A more detailed look at how the immune system responds to trauma paves the way for a simple blood test to tell how quickly a patient will recover.
As an anesthesiologist, Dr. Martin Angst of Stanford University medical school wanted to know why some of the patients he treated bounced right back after surgery while others only inched back to normalcy.
Angst teamed up with Stanford professor of immunology and microbiology Garry Nolan to study 32 patients between the ages of 50 and 80 as they recovered from hip replacement surgery. Although the patients had the same surgery, the same initial health status, and the same anesthesia drugs, their recovery times varied widely.
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Using a method called single-cell mass cytometry, the researchers identified a signature blood test result that predicted which patients would recover quickly from surgery and which would struggle. They
The researchers surveyed the immune system in the hours following surgery. They found that if the activity of monocytes — considered the immune system’s “first responders” — peaked immediately following surgery but fell 24 hours after surgery, the patient would recover well. If the cells were still very active after 24 hours, the patient would have a more difficult recovery.
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The initial blast of inflammation is a healthy way for the body to respond to trauma, said Angst. The trouble comes if it doesn’t serve its purpose and then dissipates.
“You need to unleash the dragon, but then you need to be able to ride it, because if it goes out of control you may recover much more slowly,” Angst said.
The monocytes make up just 1 to 2 percent of the white blood cells in a healthy person’s blood, but their immune signature accounted for roughly half of the difference in how well patients healed. The patients reported in detail how well they were feeling every three days for six weeks after their surgery.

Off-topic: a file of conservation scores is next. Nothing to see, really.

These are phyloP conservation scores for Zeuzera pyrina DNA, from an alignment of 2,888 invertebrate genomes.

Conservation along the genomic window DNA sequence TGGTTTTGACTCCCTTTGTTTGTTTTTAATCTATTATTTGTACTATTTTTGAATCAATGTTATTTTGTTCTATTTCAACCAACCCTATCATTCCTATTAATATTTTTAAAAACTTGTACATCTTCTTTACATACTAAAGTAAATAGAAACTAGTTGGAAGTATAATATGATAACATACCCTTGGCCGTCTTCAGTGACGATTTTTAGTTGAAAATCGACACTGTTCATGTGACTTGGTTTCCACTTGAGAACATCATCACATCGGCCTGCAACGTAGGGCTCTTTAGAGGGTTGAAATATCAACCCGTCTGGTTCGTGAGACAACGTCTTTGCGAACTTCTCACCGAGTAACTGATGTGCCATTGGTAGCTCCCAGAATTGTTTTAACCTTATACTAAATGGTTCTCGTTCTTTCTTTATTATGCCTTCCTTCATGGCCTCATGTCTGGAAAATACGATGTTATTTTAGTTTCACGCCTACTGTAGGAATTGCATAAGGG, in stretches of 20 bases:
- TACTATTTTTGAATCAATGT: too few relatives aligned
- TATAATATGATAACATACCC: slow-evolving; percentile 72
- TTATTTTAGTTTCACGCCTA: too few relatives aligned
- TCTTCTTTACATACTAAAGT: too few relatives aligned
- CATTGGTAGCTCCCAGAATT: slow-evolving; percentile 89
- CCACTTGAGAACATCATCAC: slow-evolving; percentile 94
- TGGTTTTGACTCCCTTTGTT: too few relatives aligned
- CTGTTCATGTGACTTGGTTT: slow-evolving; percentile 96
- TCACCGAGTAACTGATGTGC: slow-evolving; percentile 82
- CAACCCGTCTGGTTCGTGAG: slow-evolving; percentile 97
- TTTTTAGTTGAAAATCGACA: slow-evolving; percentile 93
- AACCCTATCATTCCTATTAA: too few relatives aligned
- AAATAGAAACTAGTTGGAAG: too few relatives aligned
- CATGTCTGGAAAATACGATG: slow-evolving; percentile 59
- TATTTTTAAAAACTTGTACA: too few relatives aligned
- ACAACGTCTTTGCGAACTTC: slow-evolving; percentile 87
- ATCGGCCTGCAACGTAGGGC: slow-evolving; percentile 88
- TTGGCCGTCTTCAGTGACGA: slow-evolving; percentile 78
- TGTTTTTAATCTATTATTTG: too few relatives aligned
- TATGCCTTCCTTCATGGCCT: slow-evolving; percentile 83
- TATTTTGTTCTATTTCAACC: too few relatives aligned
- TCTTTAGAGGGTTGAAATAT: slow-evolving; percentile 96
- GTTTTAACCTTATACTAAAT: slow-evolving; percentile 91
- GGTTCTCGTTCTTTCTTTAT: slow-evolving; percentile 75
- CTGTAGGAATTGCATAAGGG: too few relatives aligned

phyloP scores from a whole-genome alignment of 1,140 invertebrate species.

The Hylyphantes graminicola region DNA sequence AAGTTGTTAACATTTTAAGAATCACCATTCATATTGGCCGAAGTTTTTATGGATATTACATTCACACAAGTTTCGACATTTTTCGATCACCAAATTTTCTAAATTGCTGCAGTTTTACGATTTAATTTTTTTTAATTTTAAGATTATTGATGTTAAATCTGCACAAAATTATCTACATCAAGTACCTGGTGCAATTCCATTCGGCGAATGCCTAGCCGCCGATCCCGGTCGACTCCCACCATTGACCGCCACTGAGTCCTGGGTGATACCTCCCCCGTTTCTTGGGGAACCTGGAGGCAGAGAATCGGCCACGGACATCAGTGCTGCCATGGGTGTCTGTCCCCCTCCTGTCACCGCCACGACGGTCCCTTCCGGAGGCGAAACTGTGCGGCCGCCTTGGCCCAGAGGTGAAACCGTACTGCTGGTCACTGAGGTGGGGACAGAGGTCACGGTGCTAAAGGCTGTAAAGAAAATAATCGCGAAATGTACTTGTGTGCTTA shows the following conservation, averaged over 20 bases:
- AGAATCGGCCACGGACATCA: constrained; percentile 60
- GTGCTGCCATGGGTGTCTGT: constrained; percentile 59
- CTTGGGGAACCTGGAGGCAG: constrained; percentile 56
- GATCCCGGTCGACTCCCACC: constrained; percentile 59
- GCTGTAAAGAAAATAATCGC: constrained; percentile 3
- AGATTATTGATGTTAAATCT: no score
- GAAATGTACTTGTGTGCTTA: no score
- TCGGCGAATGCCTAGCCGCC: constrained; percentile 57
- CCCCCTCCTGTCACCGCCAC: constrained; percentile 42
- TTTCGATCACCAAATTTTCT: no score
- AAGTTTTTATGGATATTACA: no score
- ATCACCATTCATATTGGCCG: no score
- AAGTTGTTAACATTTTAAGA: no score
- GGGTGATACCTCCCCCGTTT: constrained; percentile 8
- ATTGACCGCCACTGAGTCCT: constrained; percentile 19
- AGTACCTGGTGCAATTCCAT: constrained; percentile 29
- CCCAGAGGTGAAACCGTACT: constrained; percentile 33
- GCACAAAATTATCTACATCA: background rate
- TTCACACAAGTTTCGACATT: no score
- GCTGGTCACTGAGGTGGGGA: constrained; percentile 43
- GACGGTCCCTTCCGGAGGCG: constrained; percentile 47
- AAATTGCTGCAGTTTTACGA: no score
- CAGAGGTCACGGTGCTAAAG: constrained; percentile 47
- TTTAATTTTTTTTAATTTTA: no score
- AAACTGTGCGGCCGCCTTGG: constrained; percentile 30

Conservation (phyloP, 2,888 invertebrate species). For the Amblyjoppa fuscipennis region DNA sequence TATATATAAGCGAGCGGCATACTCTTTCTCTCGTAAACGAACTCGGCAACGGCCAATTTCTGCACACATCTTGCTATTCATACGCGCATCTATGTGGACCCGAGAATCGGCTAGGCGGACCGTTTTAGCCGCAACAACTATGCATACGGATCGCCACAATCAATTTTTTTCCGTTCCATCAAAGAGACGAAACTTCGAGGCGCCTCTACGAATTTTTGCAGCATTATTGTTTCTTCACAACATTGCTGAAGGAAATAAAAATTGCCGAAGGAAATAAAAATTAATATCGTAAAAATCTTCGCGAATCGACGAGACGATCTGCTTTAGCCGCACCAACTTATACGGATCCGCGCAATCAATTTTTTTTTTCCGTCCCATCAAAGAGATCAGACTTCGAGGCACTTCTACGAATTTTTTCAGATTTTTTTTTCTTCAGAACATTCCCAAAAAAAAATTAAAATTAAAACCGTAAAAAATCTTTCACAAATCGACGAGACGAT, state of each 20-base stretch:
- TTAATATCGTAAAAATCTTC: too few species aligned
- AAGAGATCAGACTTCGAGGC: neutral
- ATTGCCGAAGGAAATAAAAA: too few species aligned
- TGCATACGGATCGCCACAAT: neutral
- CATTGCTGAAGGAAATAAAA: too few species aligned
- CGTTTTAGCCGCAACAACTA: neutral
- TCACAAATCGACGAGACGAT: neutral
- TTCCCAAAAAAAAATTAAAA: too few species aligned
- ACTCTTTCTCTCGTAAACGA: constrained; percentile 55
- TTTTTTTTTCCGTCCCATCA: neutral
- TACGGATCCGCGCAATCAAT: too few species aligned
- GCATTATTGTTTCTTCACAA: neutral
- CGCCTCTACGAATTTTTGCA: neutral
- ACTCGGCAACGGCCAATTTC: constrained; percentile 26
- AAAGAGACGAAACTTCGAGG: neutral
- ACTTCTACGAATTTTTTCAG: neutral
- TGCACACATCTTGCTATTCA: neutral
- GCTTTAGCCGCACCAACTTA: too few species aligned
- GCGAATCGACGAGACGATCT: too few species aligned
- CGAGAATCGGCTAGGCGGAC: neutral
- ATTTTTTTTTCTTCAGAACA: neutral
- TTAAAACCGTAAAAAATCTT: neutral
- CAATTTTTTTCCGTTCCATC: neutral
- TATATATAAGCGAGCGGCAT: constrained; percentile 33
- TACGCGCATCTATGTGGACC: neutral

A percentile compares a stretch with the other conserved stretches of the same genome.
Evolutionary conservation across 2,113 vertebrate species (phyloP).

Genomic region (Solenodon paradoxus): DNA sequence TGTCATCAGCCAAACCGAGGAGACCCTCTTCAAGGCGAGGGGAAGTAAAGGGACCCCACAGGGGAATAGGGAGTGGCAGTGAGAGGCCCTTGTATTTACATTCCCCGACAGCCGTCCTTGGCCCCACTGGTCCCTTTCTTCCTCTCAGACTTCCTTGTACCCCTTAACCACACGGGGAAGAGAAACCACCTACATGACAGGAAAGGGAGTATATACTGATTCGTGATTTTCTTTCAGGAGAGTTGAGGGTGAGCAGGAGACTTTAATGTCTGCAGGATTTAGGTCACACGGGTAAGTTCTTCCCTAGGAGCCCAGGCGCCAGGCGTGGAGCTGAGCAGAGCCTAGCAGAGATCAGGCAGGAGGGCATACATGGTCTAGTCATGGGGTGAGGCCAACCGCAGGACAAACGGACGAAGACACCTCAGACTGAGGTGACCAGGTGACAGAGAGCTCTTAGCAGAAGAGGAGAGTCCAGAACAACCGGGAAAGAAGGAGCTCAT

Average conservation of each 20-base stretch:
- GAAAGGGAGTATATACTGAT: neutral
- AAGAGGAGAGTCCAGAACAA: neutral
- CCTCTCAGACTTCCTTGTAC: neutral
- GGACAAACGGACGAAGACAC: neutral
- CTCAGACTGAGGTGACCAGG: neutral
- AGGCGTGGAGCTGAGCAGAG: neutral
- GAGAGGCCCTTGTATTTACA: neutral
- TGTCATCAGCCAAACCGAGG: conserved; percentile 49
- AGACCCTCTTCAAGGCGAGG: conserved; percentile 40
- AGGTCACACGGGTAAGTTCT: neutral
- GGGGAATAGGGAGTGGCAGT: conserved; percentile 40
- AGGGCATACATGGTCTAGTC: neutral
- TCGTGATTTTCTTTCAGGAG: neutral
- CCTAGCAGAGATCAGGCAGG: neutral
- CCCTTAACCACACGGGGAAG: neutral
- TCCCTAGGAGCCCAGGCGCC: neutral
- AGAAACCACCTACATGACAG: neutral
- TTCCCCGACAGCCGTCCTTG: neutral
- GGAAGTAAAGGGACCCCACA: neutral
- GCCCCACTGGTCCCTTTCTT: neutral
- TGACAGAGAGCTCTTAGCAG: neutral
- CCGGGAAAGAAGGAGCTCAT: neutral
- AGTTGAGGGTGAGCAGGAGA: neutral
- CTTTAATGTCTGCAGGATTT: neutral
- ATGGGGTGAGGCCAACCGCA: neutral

The same test could also be used to predict how well soldiers or athletes will recover from injuries.
“You can visualize the operating room as the perfect place to study injury and how we recover from injury under fairly well controlled circumstances,” Angst said.
The next step is to find similar markers of recovery earlier. Ideally, surgical patients could learn before surgery how long it might take them to recover.
Angst, Nolan, and their colleagues at Stanford are already looking for telltale immune activity before surgery. They are using chemicals to challenge the immune system, essentially giving it a stress test to see how it responds.
Ideally, they’d like to “dilute it down to a simple lab test,” Angst said. Stanford has optimistically gotten a provisional patent on any such tests.
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Knowing immediately after surgery how well a person will recover is a convenience. But knowing beforehand could be a game changer. There are more than 200 million surgeries around the world every year, a 2008 study
“You could stratify patients, educate them about risk factors. You might even be able to modify their immune system to turn them in to faster recoverers,” Angst said.
Single-cell mass cytometry could be used to solve a number of mysteries about the immune system.
The method gives researchers a “snapshot” not just of what kinds of immune cells are in the blood, but also what they are doing.
By using a different method to poke and prod cells than conventional cytometry, Nolan’s method means researchers can look at more parameters in their studies. They don’t have to know in advance what they’re looking for; instead they can conduct a broad survey.
If our current understanding of the immune system is like a schematic road map, these results promise to be more like satellite imagery.
Immune health is a hot topic. Grocery store aisles full of dietary supplements promise to boost immune health, but doctors don’t really know what a robust immune system looks like.
“There’s no way to measure immune fitness, and this is what we tried to accomplish,” Angst said.
The nuances of how the immune system works are also very much in play in research on HIV and cancer. Nolan is already looking at using the system he developed to support research into immunotherapies for cancer.
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